Overwhelming Call to Right-Size and Make Permanent Affordable Housing at 388 Hudson Street; City Lashes Out in Response

The City’s proposal for 388 Hudson Street (l.) and Village Preservation’s proposal

Since Village Preservation shared news on Friday about the city’s plans to build the tallest tower ever in Greenwich Village at 388 Hudson Street, without requirements for permanent affordability and ignoring feedback from the public, we’ve received an overwhelming response from the public supporting our efforts. Thank you to the nearly 1,000 of you have sent 5,000 letters to city officials and decision-makers demanding:

  • The housing on this precious public land originally earmarked for a public park MUST be guaranteed permanently affordable. 
  • The configuration of the planned development must be reconfigured to step back from JJ Walker Park, reducing shadows on the neighboring park and the Greenwich Village Historic District.
  • The tower configuration should be eliminated, and a lower, bulkier building should step back from the height of neighboring City-as-School to that of the larger neighboring loft buildings, like the Printing House at 421 Hudson Street. This would still allow for significantly more than the originally committed 100 units of housing.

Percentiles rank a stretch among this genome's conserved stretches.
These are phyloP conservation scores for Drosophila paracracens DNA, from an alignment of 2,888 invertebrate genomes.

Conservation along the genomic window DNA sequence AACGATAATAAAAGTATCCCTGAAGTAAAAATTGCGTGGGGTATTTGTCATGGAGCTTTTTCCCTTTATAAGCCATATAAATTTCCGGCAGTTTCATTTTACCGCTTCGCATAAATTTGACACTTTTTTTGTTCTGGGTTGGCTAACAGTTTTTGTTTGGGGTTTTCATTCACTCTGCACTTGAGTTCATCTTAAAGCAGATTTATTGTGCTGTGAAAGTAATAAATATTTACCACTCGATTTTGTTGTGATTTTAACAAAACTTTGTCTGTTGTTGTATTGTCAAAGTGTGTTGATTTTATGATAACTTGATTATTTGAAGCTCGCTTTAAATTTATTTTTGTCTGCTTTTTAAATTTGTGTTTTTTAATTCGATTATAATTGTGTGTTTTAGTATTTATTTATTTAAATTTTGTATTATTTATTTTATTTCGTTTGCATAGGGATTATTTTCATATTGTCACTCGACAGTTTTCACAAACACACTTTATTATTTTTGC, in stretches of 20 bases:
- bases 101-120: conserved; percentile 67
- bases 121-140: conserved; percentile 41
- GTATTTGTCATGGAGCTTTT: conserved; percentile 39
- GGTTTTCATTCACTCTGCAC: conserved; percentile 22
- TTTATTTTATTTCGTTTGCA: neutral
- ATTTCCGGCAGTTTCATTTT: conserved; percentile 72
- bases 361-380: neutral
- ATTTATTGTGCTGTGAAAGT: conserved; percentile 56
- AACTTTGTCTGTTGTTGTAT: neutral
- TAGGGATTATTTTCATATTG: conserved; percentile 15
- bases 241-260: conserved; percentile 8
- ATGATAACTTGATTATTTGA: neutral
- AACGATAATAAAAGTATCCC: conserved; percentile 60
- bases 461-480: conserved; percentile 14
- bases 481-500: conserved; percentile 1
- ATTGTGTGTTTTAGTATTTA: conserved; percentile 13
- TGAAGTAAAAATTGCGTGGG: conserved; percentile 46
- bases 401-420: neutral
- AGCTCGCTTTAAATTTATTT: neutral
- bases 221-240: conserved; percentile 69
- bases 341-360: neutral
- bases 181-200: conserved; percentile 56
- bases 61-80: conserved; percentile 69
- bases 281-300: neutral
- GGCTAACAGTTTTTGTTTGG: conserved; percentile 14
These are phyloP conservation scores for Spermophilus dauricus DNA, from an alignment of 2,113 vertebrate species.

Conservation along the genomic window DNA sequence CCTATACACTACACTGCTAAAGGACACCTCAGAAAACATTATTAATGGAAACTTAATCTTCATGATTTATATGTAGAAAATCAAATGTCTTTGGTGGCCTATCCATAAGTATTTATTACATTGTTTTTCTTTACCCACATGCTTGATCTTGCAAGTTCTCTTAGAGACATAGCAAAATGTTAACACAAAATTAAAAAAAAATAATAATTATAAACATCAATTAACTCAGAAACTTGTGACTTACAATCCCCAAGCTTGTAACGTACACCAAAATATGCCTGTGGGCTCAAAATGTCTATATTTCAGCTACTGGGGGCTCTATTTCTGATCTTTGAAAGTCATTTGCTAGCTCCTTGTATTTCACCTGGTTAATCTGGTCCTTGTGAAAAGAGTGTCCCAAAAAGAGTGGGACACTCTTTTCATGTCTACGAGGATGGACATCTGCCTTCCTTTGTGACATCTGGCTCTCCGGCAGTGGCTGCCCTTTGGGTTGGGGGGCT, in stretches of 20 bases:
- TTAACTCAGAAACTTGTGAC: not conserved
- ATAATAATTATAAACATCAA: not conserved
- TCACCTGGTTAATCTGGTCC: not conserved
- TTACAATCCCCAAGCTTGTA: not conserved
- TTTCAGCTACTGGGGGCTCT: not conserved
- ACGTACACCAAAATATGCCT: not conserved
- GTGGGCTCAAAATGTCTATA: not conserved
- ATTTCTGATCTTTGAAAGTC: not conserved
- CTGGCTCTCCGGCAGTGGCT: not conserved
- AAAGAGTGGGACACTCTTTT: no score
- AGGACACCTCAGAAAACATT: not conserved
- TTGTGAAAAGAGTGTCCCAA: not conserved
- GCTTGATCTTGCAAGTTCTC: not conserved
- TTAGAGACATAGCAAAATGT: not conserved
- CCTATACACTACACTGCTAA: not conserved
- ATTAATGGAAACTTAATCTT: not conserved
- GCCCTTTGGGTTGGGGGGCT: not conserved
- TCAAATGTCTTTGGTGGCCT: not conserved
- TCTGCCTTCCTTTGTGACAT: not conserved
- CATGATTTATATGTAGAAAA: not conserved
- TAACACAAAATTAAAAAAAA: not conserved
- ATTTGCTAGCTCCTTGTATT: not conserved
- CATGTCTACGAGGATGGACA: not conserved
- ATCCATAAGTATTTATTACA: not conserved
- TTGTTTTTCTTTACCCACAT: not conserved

In response, the City has tweeted information contradicting what was shared at their recent “Community Visioning” meeting and in writing with Village Preservation (but still not offering permanent guaranteed affordability) without any documentation, details, or substantiation to back up their new claims. And they and their allies have begun attacking on Twitter anyone who demands permanent affordability or calls for a different building configuration and lower height. 

Read more about the latest responses from the City as well as more background and context for the project in our op-ed in the Village Sun here

It’s clear that, left to their own devices, the City and other decision-makers will ignore this feedback from the public unless pushed to do otherwise. Therefore it’s CRITICAL that City officials continue to receive communications from you urging that these changes to the plan are made. 

This is an appropriate and welcome site for new affordable housing in our neighborhood. But it can’t be allowed to convert to luxury housing in the future, and it has to be designed to respect its context and minimize impacts on the neighboring park and historic district. 


Please send letters to City officials; if you already have, please share the below link with friends, family, and neighbors, and ask them to do the same.

September 20, 2023